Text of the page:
The number 110 bus, a double decker, hasn't arrived. Its heater has broken down and needs to be replaced. Frozen tourists waiting at the bus stop outside the train station are cursing. At last a replacement bus arrives, and they climb up to the top deck, put on the earphones and listen to an audio-guide in seven languages.
The visitors are laid back, even now, at the beginning of January. In 2011 Rome suddenly became more expensive, yet nothing has improved. They admit to finding the new law stupid. They can't see the point of a new tourism tax imposed since Jan. 1.
A Swiss tourist flicks through a guide book and reads that in the famous Caffè Greco a cappuccino costs 8 ($10.70). "Who'd notice another few euros there?" he asks, and wonders why there is such a fuss. "New York has long had such a tax," he says, "and Paris too." A Danish woman wearing a poodle hat says: "The Roman patient is weak. Who else is going to nurse it, if not visitors from the north?"
The bus driver Pino, the only Roman on board, has just heard about the new law for the first time. He charges the old price for a ticket, even though sightseeing tours of the city have become more expensive, costing 16 ($21). Taxi fares to the airport have also increased, with a cab ride to Fiumicino Airport now costing 50 instead of 40.
Pino says tens of millions of tourists make the pilgrimage to Rome every year. It's a plague, he says, but you can make a good living. He steers the bus around the potholes in the narrow roads of the old town, flanked by swarms of Vespas and hampered by the limousines of the powerful, which cruise with flashing blue lights.
Rome's 'Brutta Figura'
Newspapers report that Romans are fearful the paying public will stay away, put off by the fact that the Eternal City is now showing its "brutta figura," or ugly face.
A new bed tax for visitors stipulates that every tourist has to pay an additional 2 per night -- 3 per night in a luxury hotel. State-run museums and boats that ply the Tiber River, like the buses, will also hike their prices. There were months of intense wrangling after Mayor Gianni Alemanno proposed this tax, but it was ushered in quietly just two days before Christmas. The idea is to secure an extra 80 million ($107 million) for the city coffers, which should contribute to slashing Rome's massive debts of more than 9.6 billion ($12.8 billion). Florence is now proposing a similar tax, and Milan may be next.
Bus driver Pino pulls in front of the "Bocca della Verità," or "Mouth of Truth" at the Basilica of Santa Maria in Cosmedin. Twenty Koreans hurry down from the top deck. They want to see the stony face with its gash of a mouth. A legend says the mouth is an old-fashioned lie detector -- place your hand in the mouth, and tell a lie, and the sculpture will bite it off.
The tour guide, Min, had shown his Korean charges "Roman Holiday" the previous evening, in which Audrey Hepbrun and Gregory Peck dart around the city on a Vespa, lie to each other at the Mouth of Truth, and kiss by the Tiber. Min stands in front of the mouth, puts his hand in and poses for photographs. "How romantic," one of the tourists gushes. "The film is from the 1950s," Min tells them. "It used to be the Dolce Vita here (in Rome). But that was a long time ago."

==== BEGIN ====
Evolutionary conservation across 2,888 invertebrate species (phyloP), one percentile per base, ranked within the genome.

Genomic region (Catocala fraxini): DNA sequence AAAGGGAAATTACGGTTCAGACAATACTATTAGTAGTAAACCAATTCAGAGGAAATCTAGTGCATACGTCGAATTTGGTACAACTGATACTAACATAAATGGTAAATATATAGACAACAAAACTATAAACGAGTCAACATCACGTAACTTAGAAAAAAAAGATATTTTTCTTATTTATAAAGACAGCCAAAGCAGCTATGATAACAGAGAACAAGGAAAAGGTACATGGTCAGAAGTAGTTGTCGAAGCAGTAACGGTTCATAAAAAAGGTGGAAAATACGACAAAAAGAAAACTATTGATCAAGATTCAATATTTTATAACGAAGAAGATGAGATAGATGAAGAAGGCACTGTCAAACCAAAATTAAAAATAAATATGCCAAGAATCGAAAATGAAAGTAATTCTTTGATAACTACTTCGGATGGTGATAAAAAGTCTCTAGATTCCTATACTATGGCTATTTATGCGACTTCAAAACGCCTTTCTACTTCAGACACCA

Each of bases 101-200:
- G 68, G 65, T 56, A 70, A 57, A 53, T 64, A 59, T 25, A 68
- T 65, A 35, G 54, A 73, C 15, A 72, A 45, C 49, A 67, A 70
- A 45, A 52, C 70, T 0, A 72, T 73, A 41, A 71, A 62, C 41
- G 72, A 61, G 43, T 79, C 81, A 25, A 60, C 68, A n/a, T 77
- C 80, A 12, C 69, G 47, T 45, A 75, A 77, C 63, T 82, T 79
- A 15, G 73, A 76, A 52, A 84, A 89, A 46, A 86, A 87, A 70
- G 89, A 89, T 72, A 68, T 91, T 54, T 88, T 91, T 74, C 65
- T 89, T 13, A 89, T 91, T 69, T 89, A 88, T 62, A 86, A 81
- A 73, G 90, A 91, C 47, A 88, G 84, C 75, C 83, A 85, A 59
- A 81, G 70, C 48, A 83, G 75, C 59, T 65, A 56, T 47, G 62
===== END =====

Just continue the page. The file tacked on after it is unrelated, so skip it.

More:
Traffic Jams and Chaos
Min knows his customers come to experience ancient Rome, a city that was powerful and wealthy and that once ruled the world. They're disappointed by the Rome of today, he says. No benches in the parks, but lots of dirt, traffic jams and chaos in the streets. How can he explain a bit of graffiti sprayed across the entrance to a church -- "Out with the pedophile priests" -- or that he has to tell them to clutch their bags close to them so that they are not stolen? He admits it all embarrasses him.
Min, a trained baritone, came to Rome 12 years ago. He couldn't find work at the opera because the cultural sector was such a mess. Since then, he says, things have only gotten worse. The one job he could find was as a tour guide.
Income from the new tax is meant to improve the city's infrastructure, including the dilapidated metro and overall security on the streets. But Min wonders how this will help tourists, who usually come to Rome only once in their lives.
To save money, his group stays at an airport hotel. The hotel sits just outside the city limits, where the new tax isn't imposed. Tomorrow they travel to Pompeii, where monuments have been collapsing because no one has paid to maintain the ruins. The tax could save Italy, Min says, if it's used cleverly and not wasted -- as public money here normally is.
The 110 bus stops at the Vatican. Across the way, at the old pilgrimage route, the director of the German pilgrimage center, Don Antonio Tedesco, is about to make a phone call. He hasn't heard of the new tax. He calls a convent to make inquiries. Yes, he's told, the pilgrims have to pay it, too. The nuns sound panicked, Don Antonio says. They don't know how they are supposed to issue receipts for the tax, who collects it, or what it's for. The tax seems to have been organized poorly. It make one wonder how Italy, a country with the largest public debt in Europe, can save 25 billion ($33.3 billion) over the next two years.
At the Trevi Fountain, the Bandel family from Vogelsberg in the central German state of Hesse get off the bus. Nearby, where the barber cut Audrey Hepburn's hair in "Roman Holiday," Bangladeshis sell Chinese-made knick-knacks. Meanwhile tourists from around the world throw coins into the water so that, according to legend, they might return to Rome one day.
Earlier, a hotel porter had run after the Bandels, four adults and three children, to ask if they'd heard about the new tax. He wanted them to pay it in cash. The Bandels calculate that it will cost them an extra 100 ($133). They decide not to throw coins into the fountain and seem uncertain if they want to come back.
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